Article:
Salt and Light: Jesus’ Teachings in Matthew 5:13-16

This week in our “Gospel Encounters” adult Sunday School class we will continue our study and discussion of Jesus’ teachings in Matthew 5. Following verses 1-12, which we call “The Beatitudes” and we discussed last week, Jesus explains to his followers how we are called to act as both salt and light in our world. The Message presents these teachings in clear language:

‘“Here’s another way to put it: You’re here to be light, bringing out the God-colors in the world. God is not a secret to be kept. We’re going public with this, as public as a city on a hill. If I make you light-bearers, you don’t think I’m going to hide you under a bucket, do you? I’m putting you on a light stand. Now that I’ve put you there on a hilltop, on a light stand—shine! Keep open house; be generous with your lives. By opening up to others, you’ll prompt people to open up with God, this generous Father in heaven. “Here’s another way to put it: You’re here to be light, bringing out the God-colors in the world. God is not a secret to be kept. We’re going public with this, as public as a city on a hill. If I make you light-bearers, you don’t think I’m going to hide you under a bucket, do you? I’m putting you on a light stand. Now that I’ve put you there on a hilltop, on a light stand—shine! Keep open house; be generous with your lives. By opening up to others, you’ll prompt people to open up with God, this generous Father in heaven. “Here’s another way to put it: You’re here to be light, bringing out the God-colors in the world. God is not a secret to be kept. We’re going public with this, as public as a city on a hill. If I make you light-bearers, you don’t think I’m going to hide you under a bucket, do you? I’m putting you on a light stand. Now that I’ve put you there on a hilltop, on a light stand—shine! Keep open house; be generous with your lives. By opening up to others, you’ll prompt people to open up with God, this generous Father in heaven. “Let me tell you why you are here. You’re here to be salt-seasoning that brings out the God-flavors of this earth. If you lose your saltiness, how will people taste godliness? You’ve lost your usefulness and will end up in the garbage.’

Here are the slides we will use during class to discuss and explore these verses.

Starting at the 1:16 timestamp, we will also view this depiction of these teachings by Jesus.

In the interest of time, I will likely just reference but not play the following videos, which include some of the cultural references to “a city on a hill” for me. These include President Ronald Reagan in his farewell address from the White House.

Another reference these verses bring to mind is the lighting of the warning beacons of Gondor in J.R.R. Tolkien’s novel trilogy, “The Lord of the Rings.” This is the depiction in Peter Jackson’s third movie in the series, “The Return of the King.”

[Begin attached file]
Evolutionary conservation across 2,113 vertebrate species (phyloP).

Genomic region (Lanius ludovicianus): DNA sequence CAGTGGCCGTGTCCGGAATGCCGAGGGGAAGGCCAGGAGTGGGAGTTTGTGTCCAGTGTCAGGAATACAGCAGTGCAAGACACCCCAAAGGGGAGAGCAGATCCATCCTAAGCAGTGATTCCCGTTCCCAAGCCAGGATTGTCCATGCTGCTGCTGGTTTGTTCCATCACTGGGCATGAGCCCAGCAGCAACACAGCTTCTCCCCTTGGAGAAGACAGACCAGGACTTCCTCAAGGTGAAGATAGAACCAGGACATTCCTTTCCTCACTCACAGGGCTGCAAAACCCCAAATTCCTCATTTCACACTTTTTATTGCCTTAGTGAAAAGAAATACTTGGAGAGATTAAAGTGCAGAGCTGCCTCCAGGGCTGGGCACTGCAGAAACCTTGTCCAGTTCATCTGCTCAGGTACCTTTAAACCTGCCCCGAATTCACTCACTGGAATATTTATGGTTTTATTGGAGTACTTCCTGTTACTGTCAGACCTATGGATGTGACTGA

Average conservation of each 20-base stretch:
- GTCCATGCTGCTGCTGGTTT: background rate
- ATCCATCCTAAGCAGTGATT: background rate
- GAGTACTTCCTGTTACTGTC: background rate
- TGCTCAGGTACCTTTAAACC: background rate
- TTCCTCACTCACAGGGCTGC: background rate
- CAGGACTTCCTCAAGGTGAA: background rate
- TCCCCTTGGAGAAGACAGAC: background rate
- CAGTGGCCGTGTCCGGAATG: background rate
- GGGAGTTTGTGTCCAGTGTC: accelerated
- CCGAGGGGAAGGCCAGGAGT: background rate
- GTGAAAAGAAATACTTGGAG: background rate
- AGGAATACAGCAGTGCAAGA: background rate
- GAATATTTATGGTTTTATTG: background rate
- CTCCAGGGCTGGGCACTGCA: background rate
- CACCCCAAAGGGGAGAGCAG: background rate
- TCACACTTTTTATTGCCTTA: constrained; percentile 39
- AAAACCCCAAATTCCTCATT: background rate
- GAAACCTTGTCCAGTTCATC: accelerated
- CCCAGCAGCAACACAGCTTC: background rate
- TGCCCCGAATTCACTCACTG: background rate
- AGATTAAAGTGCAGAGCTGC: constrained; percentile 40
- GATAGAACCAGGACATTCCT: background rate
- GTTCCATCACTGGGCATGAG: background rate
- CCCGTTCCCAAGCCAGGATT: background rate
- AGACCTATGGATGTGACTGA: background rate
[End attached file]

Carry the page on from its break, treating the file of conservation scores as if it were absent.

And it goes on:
Last of all, the well known children’s song, “This Little Light of Mine,” has a very important second verse, which proclaims, “Jesus is the Light.” We will discuss tomorrow how this is a vital distinction. Unlike ancient and modern gnostics, as reformed and evangelical Christians we believe Jesus is the light of the world, and it is only through his grace and power that we can come to know our Father in Heaven and receive forgiveness for our sins. We are not the light, but we do seek to share and reflect the light of Jesus in our lives to a dark world hungering for truth, righteousness, love and all the fruits of God’s spirit.

Narrated SketchNotes on Romans 14 & Luke 14

Today was my first day at our church to use the iPad app Procreate to create sketchnotes of both our Sunday School lesson and today’s sermon by our senior pastor, Mateen Elass. My friend Carol Anne McGuire (@rockourworld) is an avid sketchnoter each Sunday of sermons at her church in California, and I’m very inspired by her work. She posts all her sketchnotes (for sermons and other presentations) to this Flickr album.

I’ve been a fan of the iPad app “Brushes” for years, and created my own sketchnotes for my eBook single and book chapter on “visual notetaking” back in 2013. Unfortunately, however, when Brushes went to verson 3 it was a functional downgrade. The interface got worse, and the ability to export stopmotion-style animations of drawings as shareable videos was also eliminated. As a result, I’ve been on a quest to find a new iPad app to replace Brushes. Carol Anne recommended Procreate, and my initial experiences with the app today were superb. I really like it and look forward to learning how to use it more effectively.

Keep in mind, before I show you my creations today, that the goal of “sketchnoting” is NOT to create great or compelling art. The purpose is to more deeply process the ideas the sketchnoter is hearing, seeing and experiencing, and create a visual product which can be used later to “re-tell” the main ideas and points of the presentation. Sketchnotes are also handy to visually represent key ideas and share them on social media, which is critically important in our “attention economy.” Today I not only used Procreate to create and export static images of my sermon sketchnotes, but I also used it to export video versions which I later narrated using iMovie for iPad. I’ve taught my 4th and 5th grade STEM students the past couple of months how to use iMovie for iPad to narrated the Lego Stopmotion movies they’ve created in our Maker Studio, and those positive experiences led me to try narrating my sketchnotes today. For more information, links and resources about sketchnoting or creating “visual notes,” please see the visual notetaking page of Mapping Media to the Curriculum.

Our couples Sunday school class lesson today focused on Romans 14. Here’s my VERY child-like sketchnote. As a partial disclaimer, understand I forgot my stylus at home today so these visuals were drawn with my finger!